Cheney Visits Azerbaijan, Georgia and Ukraine


BAKU, Azerbaijan — A transcript of the meeting between US Vice President Dick Cheney and Azeri President Ilham Aliyev showed that Cheney during a visit last week stressed US respect for the “territorial integrity” of Azerbaijan.

Cheney, accompanied by his wife, Lynne, visiuted Azerbaijan, Georgia and Ukraine.

The larger of the visit was dedicated to Georgia, where Cheney presented the plan by US President George Bush to give that nation $1 billion.

The new package of aid, which requires additional approval from Congress, significantly expands assistance to a country that has become ardently pro-American in recent years, though at the cost of the worst relations between the United States and Russia since the end of the cold war.

The aid would dwarf the $63 million the United States provided to Georgia last year. Excluding Iraq, the infusion would make Georgia one of the largest recipients of American foreign aid after Israel and Egypt. The United States has provided about $1.8 billion overall in the 17 years since Georgia gained independence from the collapsing Soviet Union.

In Baku, Cheney stated, “The US and Azerbaijan have many interests in common. We both seek greater stability, security and cooperation in the vital region of the world. We share the goal of energy security for ourselves and for the international community. And we are both devoted to the cause of peace. One of the basic foundations of security and peace is respect for national borders — a principle that is endangered today. Mr. President, although we decided on this visit months ago, we met this evening in the shadow of the recent Russian invasion of Georgia — an act that has been clearly condemned by the international community. President Bush has sent me here with a clear and simple message to the people of Azerbaijan and the entire region: The United States has deep and abiding interests in your well being and security.

“America strongly supports the sovereignty and territorial integrity of Azerbaijan. We are committed to achieving a negotiated solution to the Nagorno-Karabagh conflict — a solution that starts with the principle of territorial integrity and takes into account other international principles. Achieving a solution is more important now than ever before; that outcome will enhance peace and stability in the region, and Azerbaijan’s security, as well.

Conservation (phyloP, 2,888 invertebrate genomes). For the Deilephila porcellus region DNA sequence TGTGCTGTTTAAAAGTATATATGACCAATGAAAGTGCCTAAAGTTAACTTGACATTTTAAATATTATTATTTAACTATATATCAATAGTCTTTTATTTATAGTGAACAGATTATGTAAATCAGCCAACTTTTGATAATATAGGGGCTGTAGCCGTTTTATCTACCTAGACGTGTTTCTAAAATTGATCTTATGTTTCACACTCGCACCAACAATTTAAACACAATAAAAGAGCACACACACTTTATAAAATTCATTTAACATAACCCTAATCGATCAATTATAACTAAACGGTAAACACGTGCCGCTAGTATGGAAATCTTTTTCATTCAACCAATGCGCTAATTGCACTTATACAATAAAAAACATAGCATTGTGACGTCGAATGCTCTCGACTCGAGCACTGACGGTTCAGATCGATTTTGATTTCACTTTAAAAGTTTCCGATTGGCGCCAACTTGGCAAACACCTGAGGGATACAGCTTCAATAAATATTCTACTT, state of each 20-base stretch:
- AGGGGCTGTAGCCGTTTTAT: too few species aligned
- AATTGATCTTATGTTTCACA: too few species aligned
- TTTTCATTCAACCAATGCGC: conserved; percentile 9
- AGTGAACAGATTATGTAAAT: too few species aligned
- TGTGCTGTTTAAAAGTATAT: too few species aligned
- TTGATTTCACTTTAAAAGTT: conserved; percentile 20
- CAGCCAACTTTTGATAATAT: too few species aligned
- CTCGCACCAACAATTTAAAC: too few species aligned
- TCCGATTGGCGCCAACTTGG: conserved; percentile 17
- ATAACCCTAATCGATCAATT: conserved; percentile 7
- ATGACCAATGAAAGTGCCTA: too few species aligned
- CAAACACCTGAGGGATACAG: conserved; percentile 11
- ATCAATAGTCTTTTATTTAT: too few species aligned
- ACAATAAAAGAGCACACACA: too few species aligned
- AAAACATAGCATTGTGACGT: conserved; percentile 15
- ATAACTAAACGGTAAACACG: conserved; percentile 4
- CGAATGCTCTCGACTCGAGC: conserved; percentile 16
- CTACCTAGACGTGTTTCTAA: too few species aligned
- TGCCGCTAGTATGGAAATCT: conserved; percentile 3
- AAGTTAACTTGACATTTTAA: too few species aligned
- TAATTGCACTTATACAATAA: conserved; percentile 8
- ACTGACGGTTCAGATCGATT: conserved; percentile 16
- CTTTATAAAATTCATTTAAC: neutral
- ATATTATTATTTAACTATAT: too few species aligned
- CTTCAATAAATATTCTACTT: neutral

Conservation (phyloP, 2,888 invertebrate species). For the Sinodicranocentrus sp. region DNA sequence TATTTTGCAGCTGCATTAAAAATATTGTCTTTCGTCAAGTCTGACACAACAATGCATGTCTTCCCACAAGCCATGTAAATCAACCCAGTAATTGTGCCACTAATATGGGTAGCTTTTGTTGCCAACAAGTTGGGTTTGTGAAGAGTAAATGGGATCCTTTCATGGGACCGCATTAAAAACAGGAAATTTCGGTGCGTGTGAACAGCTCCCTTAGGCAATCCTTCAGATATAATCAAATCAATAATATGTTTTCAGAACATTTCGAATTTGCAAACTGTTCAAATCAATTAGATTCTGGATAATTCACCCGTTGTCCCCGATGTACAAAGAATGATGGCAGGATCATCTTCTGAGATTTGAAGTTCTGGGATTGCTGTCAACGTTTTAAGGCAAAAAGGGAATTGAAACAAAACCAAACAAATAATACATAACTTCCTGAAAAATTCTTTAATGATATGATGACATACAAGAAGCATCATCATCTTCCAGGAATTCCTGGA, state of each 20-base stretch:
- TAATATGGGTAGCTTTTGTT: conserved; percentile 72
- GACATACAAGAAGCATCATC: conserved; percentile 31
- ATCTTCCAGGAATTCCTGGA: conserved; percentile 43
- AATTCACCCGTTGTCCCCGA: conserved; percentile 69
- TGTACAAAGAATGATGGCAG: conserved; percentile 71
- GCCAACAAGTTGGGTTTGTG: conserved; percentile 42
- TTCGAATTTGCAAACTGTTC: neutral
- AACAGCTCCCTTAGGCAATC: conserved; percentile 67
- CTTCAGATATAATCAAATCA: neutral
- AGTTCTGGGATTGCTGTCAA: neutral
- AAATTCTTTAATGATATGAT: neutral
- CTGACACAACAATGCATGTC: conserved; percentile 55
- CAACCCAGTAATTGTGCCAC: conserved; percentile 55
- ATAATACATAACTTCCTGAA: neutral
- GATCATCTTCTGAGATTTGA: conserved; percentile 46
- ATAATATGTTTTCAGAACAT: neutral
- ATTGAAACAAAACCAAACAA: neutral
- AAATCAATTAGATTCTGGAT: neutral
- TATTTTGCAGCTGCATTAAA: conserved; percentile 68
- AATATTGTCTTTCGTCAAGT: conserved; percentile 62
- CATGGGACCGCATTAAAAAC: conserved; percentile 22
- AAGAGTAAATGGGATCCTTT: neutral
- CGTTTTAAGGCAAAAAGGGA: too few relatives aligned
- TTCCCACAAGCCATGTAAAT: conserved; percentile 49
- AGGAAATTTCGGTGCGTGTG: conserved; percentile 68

“America also appreciates Azerbaijan’s commitment to working with Western countries on energy issues. All peoples are best served when market principles are allowed to work; when there is transparency of information; when energy export routes are diverse and reliable. The United States strongly believes that, together with the nations of Europe, including Turkey, we must work with Azerbaijan and other countries in the Caucasus and Central Asia on additional routes for energy exports that ensure the free flow of resources. Energy security is essential to us all, and the matter is becoming increasingly urgent.

“Finally, Mr. President, I want to express my country’s appreciation for the brave contributions that Azerbaijan is making to the fight against the global terrorism problem. Our forces have worked together in Afghanistan and Iraq. We cooperated to foil plots by violent extremists. Our countries are united in recognizing the threat posed to Azerbaijan and the world by the proliferation of nuclear weapons to dangerous regimes. America deeply appreciates Azerbaijan’s contributions to the cause of peace and security, both in this volatile region and internationally. And we support the people of Azerbaijan in their efforts, often in the face of great challenges, to strengthen democracy, the rule of law and respect for human rights, and to build a prosperous, modern, independent country that can serve as a pillar of moderation and stability in this critical part of the world.”

Cheney’s first meetings here in Baku were with representatives of two international oil companies: William Schrader of BP Azerbaijan and Robert Dastmalchi of Chevron, according to a spokeswoman, Megan M. Mitchell. Those meetings came a day after Putin announced plans for a new natural gas pipeline from Central Asia to Russia, a route that would increase Russia’s role in providing natural gas to Europe. Cheney, who in 2006 accused Russia of using its natural resources as “tools of intimidation or blackmail,” expressed the administration’s strong support for seeking alternate routes for oil and natural gas from Central Asia and the Caspian.

(A story from the International Herald Tribunecontributed to this report.)